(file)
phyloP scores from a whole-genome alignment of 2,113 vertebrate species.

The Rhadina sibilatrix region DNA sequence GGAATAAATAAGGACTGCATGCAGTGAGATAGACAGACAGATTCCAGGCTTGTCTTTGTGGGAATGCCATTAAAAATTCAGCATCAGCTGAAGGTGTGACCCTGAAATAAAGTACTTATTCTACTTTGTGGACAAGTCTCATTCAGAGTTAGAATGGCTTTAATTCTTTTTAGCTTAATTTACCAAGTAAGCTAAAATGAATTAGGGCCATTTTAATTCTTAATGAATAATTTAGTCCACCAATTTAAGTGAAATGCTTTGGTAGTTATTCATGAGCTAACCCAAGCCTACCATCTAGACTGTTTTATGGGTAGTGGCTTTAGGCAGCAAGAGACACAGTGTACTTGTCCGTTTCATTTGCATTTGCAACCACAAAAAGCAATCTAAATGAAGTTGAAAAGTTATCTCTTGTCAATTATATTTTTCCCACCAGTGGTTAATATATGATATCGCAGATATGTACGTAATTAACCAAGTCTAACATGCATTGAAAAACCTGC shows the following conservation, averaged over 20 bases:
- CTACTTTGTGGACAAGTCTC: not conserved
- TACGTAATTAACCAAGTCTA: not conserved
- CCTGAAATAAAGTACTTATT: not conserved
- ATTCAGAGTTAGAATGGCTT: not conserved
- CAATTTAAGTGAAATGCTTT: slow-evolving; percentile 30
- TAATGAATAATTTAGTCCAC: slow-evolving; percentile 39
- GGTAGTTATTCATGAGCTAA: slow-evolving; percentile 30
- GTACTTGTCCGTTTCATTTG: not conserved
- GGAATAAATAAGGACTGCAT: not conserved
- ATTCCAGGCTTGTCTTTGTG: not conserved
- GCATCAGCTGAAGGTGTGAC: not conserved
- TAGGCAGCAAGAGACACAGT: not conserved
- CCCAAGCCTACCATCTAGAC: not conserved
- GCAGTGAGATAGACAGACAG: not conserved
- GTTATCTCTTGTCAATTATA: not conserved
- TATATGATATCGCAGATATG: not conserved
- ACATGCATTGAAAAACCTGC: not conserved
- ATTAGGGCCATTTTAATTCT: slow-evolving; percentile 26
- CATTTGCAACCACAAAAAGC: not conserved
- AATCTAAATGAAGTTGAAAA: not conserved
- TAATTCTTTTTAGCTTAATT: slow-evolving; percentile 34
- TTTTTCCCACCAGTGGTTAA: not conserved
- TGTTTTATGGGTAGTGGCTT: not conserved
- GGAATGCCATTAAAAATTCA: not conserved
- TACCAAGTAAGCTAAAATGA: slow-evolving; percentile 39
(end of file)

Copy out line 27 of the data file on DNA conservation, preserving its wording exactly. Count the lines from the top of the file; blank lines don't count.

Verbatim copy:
- TACCAAGTAAGCTAAAATGA: slow-evolving; percentile 39